Karl Erik Navestad
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The Government’s case against Skeie Technology AS (Skeie) regarding the scope of the standard parent company guarantee has gone through three instances of court and finally been resolved. On 20 March 2020, the Norwegian Supreme Court (Supreme Court) decided that the parent company guarantee issued by Skeie did not cover the Government’s claim towards E&P Holding AS (EPH) for repayment of unduly reimbursed exploration costs.
In the first instance, the District Court of Oslo ruled that the issued parent company guarantee did not cover the Government’s claim on the ground that tax claims were not included. The Appeal Court overturned the ruling by the District Court and ruled in favour of the Government.
The case before the Supreme Court concerned the scope of the parent company guarantee issued by Skeie on 14 March 2008, as security for the obligations of its subsidiary EPH relative to EPH’s petroleum activities (“Guarantee”). The Guarantee was in the form of the model guarantee used by the Government. The text of the Guarantee has been unaltered since 1979.
The background for the Government’s claim was that EPH, due to financial difficulties, entered into an agreement with TGS Nopec Geophysical ASA (TGS) for the purchase of seismic data and pertinent consultancy services. Payment was organised as a loan that allowed TGS to convert the outstanding balance to shares in EPH. The payment obligation was entered into the financial statement of EPH as a cost, and tax refund was claimed. The tax authorities decided that the conditions for refund were not present since the cost was incurred for tax refund purposes and was not due to petroleum operations. The Government claimed repayment of the funds that were unlawfully received and invoked the guarantee.
The Supreme Court’s opinion is that the Government’s claim for repayment falls outside the scope of both section 10-7 of the Petroleum Activities Act and the Guarantee.
When interpreting the Guarantee, the Supreme Court employed a textual approach and stated that the starting point for the analysis is the plain meaning of the Guarantee, and considering the nature of such a document, there is not much room to deviate from the plain meaning. However, the scope of the Guarantee must be considered in light of the enabling provision, which is section 10-7 of the Petroleum Activities Act. Words and phrases used in the Guarantee must be understood as having the same meaning as words and phrases used in the enabling provision. Consequently, the Supreme Court states that the Guarantee and the enabling provision must be read in conjunction.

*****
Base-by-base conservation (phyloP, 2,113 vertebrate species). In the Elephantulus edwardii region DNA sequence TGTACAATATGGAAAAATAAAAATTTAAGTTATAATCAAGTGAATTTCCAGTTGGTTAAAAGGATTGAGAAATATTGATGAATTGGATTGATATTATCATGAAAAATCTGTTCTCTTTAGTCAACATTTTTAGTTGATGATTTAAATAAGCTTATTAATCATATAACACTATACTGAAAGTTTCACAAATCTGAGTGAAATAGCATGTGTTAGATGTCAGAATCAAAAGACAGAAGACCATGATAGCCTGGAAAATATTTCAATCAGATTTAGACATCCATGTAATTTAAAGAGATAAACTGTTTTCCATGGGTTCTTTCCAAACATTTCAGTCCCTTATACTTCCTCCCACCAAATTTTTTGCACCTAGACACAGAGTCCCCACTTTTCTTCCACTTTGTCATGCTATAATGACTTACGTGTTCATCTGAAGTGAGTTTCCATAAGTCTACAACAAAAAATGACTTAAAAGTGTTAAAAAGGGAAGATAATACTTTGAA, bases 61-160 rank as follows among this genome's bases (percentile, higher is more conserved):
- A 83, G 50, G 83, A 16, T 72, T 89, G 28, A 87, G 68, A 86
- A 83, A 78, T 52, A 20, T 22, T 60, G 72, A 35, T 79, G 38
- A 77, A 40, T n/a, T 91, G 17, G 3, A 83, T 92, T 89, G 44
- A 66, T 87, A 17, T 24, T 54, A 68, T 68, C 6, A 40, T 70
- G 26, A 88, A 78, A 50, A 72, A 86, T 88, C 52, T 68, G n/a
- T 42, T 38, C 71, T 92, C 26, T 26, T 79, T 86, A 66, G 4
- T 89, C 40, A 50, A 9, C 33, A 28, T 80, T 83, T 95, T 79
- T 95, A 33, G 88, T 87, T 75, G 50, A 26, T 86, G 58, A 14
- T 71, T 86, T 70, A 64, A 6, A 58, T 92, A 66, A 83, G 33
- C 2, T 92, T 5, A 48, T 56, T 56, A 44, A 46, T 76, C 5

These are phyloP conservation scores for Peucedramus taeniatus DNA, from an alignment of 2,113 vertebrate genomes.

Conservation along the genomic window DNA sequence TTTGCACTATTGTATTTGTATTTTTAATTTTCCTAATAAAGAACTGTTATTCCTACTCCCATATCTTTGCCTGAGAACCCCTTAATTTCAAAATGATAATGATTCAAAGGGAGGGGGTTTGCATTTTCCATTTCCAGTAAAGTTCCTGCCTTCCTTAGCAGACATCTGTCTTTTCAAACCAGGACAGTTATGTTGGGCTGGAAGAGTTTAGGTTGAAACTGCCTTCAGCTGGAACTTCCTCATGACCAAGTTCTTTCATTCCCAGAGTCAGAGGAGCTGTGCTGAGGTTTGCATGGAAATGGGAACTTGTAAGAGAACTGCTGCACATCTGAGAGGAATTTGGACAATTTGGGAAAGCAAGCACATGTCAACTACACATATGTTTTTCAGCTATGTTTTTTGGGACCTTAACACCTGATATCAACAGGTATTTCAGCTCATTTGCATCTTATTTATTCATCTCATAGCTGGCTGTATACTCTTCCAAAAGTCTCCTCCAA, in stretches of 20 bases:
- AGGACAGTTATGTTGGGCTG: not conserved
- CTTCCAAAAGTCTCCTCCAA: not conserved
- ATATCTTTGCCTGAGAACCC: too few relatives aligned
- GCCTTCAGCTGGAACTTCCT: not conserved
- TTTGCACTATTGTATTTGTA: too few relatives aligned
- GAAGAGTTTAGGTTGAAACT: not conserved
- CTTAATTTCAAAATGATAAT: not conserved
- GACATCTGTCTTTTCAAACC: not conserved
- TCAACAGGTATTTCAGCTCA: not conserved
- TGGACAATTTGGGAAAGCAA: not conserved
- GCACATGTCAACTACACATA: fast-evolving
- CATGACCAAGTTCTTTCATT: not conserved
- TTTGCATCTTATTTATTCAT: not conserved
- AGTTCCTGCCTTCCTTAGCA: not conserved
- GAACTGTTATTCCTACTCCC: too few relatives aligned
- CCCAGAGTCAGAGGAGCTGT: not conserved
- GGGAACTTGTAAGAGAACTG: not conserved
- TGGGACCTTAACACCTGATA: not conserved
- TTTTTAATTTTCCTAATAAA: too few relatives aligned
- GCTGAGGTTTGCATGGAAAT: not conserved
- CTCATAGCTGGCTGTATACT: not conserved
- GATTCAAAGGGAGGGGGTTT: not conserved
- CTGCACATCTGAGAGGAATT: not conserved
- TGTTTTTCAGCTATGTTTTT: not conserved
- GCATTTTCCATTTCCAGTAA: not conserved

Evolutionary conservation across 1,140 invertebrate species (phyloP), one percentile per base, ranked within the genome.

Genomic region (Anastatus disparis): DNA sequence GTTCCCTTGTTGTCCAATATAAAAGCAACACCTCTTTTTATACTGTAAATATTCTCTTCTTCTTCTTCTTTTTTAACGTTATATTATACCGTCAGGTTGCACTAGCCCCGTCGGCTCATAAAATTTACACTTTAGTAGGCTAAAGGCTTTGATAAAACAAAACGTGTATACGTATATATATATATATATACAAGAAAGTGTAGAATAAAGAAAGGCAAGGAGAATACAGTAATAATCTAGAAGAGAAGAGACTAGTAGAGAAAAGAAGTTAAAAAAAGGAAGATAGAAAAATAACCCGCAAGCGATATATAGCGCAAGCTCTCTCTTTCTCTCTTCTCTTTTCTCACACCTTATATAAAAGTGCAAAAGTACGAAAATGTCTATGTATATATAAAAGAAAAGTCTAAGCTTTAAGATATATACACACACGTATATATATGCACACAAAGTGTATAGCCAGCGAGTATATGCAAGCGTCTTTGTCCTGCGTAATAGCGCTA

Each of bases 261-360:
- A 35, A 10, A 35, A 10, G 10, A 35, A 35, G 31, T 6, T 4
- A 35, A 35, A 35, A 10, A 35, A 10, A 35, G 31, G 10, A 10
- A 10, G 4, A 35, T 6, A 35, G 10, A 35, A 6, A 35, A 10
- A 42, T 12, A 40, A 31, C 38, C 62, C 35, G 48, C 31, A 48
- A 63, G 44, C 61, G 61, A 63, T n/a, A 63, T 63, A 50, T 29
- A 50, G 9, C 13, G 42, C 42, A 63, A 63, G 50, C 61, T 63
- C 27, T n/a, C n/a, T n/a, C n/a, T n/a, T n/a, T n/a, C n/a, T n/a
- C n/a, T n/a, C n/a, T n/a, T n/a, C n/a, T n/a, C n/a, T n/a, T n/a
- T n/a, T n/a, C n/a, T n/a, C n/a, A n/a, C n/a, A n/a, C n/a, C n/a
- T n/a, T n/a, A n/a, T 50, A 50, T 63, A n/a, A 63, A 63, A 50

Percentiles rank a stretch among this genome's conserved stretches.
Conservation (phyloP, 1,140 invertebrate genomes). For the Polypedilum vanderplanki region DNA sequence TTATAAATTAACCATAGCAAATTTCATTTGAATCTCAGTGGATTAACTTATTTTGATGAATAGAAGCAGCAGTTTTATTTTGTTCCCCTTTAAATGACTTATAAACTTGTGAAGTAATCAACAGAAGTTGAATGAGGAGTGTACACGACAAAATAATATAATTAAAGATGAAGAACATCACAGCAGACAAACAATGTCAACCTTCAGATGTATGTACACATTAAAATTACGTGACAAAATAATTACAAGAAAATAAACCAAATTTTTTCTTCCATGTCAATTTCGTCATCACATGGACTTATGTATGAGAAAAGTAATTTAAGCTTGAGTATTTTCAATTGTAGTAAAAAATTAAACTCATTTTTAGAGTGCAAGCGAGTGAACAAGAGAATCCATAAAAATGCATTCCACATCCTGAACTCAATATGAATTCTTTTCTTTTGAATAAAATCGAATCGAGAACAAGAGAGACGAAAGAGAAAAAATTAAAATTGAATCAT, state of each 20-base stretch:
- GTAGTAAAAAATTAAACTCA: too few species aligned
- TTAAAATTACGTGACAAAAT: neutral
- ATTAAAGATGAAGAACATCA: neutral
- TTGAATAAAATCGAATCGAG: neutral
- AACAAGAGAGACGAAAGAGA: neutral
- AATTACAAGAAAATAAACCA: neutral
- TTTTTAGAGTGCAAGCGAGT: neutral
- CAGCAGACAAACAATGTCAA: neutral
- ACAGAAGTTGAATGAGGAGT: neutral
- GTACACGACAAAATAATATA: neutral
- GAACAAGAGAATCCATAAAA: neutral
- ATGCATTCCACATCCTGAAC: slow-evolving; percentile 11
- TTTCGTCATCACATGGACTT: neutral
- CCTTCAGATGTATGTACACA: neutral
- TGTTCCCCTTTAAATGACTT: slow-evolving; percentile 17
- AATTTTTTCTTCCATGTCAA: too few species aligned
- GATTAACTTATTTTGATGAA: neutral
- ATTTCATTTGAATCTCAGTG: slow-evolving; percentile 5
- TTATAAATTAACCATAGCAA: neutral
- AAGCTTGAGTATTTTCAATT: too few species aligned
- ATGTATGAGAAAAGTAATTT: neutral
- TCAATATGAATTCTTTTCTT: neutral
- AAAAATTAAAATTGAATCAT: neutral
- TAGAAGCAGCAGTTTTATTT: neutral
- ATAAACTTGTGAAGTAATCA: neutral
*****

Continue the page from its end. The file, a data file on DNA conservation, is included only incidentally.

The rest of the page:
On this basis, a majority of the Supreme Court judges in the case (4 out of 5) found it undisputable that the Guarantee only applies to obligations that the principal debtor (here: EPH) has assumed or may assume as a licensee for the activities performed within the scope of a production license. Consequently, obligations that the company may have assumed outside of the awarded production licenses fall outside the scope of the Guarantee. It follows from this reasoning that a claim under the Guarantee must originate from an activity in an awarded production license.
The Appeal Court ruled in favour of the Government, inter alia, by reasoning that purchase of seismic data is an inherent part of the petroleum activities. The Supreme Court does not disagree with the Appeal Court on this point, but adds that the seismic data must be utilised in an awarded production licence in order to fall within the scope of the Guarantee (and section 10-7 of the Petroleum Activities Act).
Considering that the seismic data, purchased by EPH from TGS, covered a geographic area that was outside the scope of EPH’s petroleum licences, the Supreme Court concluded that the seismic data was not used in, and was not suitable for, use in an area where EPH had production licences. It further concludes that seismic data can be bought and sold without a production licence. The fact that EPH purchased the seismic data to finance the petroleum activities is not considered relevant since EPH did not assume any “obligations” connected to its financing.
On this basis, the Supreme Court concludes that the Government’s claim for repayment is not based on activities in a production licence held by EPH and therefore cannot prevail.
The key premise for the Supreme Court is that the Guarantee only applies to activities directly attributable to an awarded production licence. This premise seems to be based on a principle that the “obligations” flow from the awarded production licence and not the activity performed.
The Supreme Court’s decision may give rise to additional questions. From time to time, licensees enter into agreements of a more general character that are not directly attributable to a production licence such as pipeline construction licences or the operation of energy production facilities intended to serve several production licences. This forces the question as to whether the central premise of the Supreme Court’s decision entails that the parent company guarantee issued by the licensees’ parent companies will not apply to these activities. Moreover, it is not clear whether the decision intends to distinguish between production licences and other licenses awarded under the Petroleum Activities Act, such as exploration licences. It does, however, seem that the purchase of seismic data, which have been collected by a third party (such as a seismic company), based on that party’s exploration licence, will not be covered by the parent company guarantee.
In any case, the decision clearly suggests that the category of activities which are eligible for exploration cost tax refund is wider than the category of activities which are covered by the parent company guarantee.